Squid as food

"Calamari" redirects here. For other uses, see Calamari (disambiguation).

Squid is a popular food in many parts of the world. Calamari is a culinary name for squid, especially for dishes from the Mediterranean, notably fried squid (fried calamari).[1] There are many ways of preparing and cooking squid, with every country and region having its own recipes. Fried squid appears in Mediterranean cuisine, in Lebanon, Syria and Turkey it is served with a tarator sauce, in New Zealand, Australia and South Africa, it is sold in fish and chip shops, and in North America, it is a staple in seafood restaurants. In Britain it can be found in Mediterranean 'calamari' or Asian 'salt and pepper fried squid' forms in all kinds of establishments, often served as a bar snack, street food or starter.

Squid can be prepared for consumption in other ways. In Korea it is sometimes served raw, and elsewhere it is used as sushi, sashimi and tempura items, grilled, stuffed, covered in batter, stewed in gravy and served in stir-fries, rice, and noodle dishes.

Fried squid

Fried calamares from Spain
Karaage of squid legs from Japan
Battered and fried baby squid, known as puntillitas - a popular tapas dish in Andalusia, Spain
Cantabrian rabas de magano, deep fried squid body strips and tentacles
Turkish kalamar tava and tarator sosu - fried squid rings with tarator (a special sauce for seafood)
Hong Kong-style fried squid

Fried squid (fried calamari, calamari) is a dish in Mediterranean cuisine. It consists of batter-coated, deep fried squid, fried for less than two minutes to prevent toughness. It is served plain, with salt and lemon on the side.

In North America, it is a staple in seafood restaurants. It is served as an appetizer, garnished with parsley, or sprinkled with parmesan cheese. It is served with dips: peppercorn mayonnaise, tzatziki, or in the United States, marinara sauce, tartar sauce, or cocktail sauce. In Mexico it is served with Tabasco sauce or habanero. Other dips, such as ketchup, aioli, and olive oil are used. In the United States, the government and industry worked together to popularize calamari consumption in the 1990s.[2]

In Lebanon, Syria and Turkey it is served with tarator, a sauce made using tahini. Like many seafood dishes, it may be served with a slice of lemon.

In South Africa, Australia and New Zealand fried calamari is popular in fish and chip shops; imitation calamari of white fish may also be used. When offered for sale as whole fresh animals, the term Calamari should only be used to describe the northern and southern calamari (Sepioteuthis spp.), however once prepared as food it is common to apply the term calamari to any squid species and even cuttlefish.

Squid preparation

The body (mantle) can be stuffed whole, cut into flat pieces or sliced into rings. The arms, tentacles and ink are edible; the only parts of the squid that are not eaten are its beak and gladius (pen).


The English name calamari has been borrowed multiple times, first from Spanish calamar, later from Italian calamaro, and most recently from Modern Greek καλαμάρι kalamári. All derive from the Late Latin calamarium, "pen case" or "ink pot", itself from the Latin calamarius, "pertaining to a writing-reed", after the resemblance in shape and the inky fluid that squid secrete; calamarius in turn derives from the Greek κάλαμος kalamos 'reed' or 'pen'.[1][9][10][11][12][13][14]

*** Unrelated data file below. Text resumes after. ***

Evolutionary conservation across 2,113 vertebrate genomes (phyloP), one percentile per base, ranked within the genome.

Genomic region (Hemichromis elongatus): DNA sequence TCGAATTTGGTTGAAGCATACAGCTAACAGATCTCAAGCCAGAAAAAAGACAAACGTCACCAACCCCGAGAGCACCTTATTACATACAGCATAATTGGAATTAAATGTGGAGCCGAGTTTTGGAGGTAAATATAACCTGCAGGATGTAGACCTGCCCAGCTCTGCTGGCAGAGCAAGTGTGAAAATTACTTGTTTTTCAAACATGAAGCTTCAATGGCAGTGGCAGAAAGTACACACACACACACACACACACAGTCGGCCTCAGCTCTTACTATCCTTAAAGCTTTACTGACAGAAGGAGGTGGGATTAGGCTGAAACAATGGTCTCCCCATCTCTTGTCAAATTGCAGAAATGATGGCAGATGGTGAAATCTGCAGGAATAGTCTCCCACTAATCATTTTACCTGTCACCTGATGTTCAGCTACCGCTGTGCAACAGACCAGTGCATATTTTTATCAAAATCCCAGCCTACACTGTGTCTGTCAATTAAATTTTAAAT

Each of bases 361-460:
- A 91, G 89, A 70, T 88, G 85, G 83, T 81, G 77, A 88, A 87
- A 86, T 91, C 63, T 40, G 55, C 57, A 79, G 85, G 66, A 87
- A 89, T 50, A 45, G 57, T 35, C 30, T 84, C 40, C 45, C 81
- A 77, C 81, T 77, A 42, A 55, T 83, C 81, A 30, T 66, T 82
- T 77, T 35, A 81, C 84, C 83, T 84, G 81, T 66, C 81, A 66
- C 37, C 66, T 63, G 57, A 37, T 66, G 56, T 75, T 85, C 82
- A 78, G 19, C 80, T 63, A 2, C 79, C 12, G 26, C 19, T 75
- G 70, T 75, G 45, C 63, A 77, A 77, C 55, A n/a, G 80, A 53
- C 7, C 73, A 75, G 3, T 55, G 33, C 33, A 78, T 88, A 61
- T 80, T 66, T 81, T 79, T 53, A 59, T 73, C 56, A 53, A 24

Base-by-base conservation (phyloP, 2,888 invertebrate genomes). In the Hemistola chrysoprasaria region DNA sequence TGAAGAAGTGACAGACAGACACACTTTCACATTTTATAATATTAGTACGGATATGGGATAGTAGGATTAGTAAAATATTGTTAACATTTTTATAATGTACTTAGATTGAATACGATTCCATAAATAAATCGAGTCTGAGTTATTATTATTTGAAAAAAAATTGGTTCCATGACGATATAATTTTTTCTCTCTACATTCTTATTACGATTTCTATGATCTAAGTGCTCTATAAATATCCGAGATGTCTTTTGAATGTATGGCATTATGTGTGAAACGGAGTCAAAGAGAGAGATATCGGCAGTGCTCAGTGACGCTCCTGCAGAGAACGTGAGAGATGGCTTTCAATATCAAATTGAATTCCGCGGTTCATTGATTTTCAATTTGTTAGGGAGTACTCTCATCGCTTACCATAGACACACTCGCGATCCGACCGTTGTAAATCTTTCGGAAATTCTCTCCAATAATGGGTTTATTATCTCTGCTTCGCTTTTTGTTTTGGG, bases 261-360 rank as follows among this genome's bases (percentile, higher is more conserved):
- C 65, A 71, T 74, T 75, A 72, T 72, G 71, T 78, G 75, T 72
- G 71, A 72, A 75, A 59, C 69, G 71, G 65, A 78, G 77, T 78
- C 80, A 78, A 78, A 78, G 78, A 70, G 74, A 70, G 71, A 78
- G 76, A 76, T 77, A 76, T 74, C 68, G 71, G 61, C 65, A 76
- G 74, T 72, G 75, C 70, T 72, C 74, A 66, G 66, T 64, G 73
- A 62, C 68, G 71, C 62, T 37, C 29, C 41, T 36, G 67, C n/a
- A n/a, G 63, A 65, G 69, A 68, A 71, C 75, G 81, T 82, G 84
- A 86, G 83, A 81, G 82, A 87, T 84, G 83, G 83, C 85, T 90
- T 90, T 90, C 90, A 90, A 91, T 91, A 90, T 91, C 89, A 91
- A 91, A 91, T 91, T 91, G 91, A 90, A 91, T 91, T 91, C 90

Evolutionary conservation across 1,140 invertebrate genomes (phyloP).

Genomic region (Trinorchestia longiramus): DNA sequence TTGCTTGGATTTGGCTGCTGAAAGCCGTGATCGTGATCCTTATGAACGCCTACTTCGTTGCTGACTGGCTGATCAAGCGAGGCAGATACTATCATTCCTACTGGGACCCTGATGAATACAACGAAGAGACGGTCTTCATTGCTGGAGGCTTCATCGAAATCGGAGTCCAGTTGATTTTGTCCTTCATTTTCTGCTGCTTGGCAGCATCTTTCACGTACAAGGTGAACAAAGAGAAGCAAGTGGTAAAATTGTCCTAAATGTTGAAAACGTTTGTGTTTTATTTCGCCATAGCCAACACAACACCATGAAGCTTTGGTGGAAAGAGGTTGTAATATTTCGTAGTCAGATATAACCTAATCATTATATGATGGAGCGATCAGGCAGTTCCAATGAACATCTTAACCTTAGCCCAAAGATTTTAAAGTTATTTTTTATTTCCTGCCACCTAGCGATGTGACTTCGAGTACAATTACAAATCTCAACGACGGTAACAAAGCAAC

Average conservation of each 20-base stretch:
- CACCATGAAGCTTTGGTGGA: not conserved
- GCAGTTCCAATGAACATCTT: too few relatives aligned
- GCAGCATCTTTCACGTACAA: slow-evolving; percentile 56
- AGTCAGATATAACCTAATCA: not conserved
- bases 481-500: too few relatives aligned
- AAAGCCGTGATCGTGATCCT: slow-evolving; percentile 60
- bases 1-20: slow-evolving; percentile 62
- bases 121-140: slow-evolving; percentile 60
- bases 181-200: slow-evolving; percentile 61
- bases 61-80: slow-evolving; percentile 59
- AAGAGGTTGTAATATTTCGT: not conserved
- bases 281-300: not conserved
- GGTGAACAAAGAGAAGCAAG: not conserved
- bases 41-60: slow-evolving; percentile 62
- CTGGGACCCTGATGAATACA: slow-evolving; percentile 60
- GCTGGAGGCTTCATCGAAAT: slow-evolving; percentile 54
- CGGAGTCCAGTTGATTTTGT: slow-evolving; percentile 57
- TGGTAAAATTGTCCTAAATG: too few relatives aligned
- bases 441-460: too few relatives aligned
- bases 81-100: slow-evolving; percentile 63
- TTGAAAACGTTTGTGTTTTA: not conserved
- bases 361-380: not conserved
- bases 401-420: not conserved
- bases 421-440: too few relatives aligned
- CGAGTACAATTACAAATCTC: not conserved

Allergies to calamari can occur.[15] As with other molluscs, the allergen is probably tropomyosin.[16]


See also


  1. 1 2 Oxford English Dictionary, 3rd edition, 2002, s.v.
  2. Frank, Matthew Gavin. "The origin of an appetizer: A look at the creation of calamari". Salon (website). Retrieved 1 September 2014.
  3. Mina Holland (6 March 2014). The Edible Atlas: Around the World in Thirty-Nine Cuisines. Canongate Books. pp. 180–. ISBN 978-0-85786-856-5.
  4. Aquatic Sciences and Fisheries Abstracts - Google Books
  5. 1 2 National Oceanic and Atmospheric Administration - United States. National Oceanic and Atmospheric Administration - Google Books
  6. Protein resources and technology: status and research needs - Max Milner, Nevin S. Scrimshaw, Daniel I-chyau Wang - Google Books
  7. New Scientist - Google Books
  8. Using the seas to serve people: a report on the Massachusetts Institute of ... - Bronwyn Hurd, Massachusetts Institute of Technology. Sea Grant Program - Google Books
  9. "calamari". The Free Dictionary.
  10. Harper, Douglas. "calamari". Online Etymology Dictionary.
  11. calamarius. Charlton T. Lewis and Charles Short. A Latin Dictionary on Perseus Project.
  12. Babibiotis, Georgios (2002). "καλαμάρι". Λεξικό της Νεάς Ελληνικής Γλώσσας [Dictionary of Modern Greek] (in Greek).
  13. Beekes, Robert (2010). "κάλαμος". Etymological Dictionary of Greek. Leiden Indo-European Etymological Dictionary Series. With the assistance of Lucien van Beek. Brill.
  14. καλαμάριον, κάλαμος. Liddell, Henry George; Scott, Robert; A Greek–English Lexicon at the Perseus Project.
  15. "Sea Food Allergy". Allergy Society of South Africa. Retrieved 2010-07-04.
  16. Auckland Allergy Clinic, "Seafood Allergy"

External links

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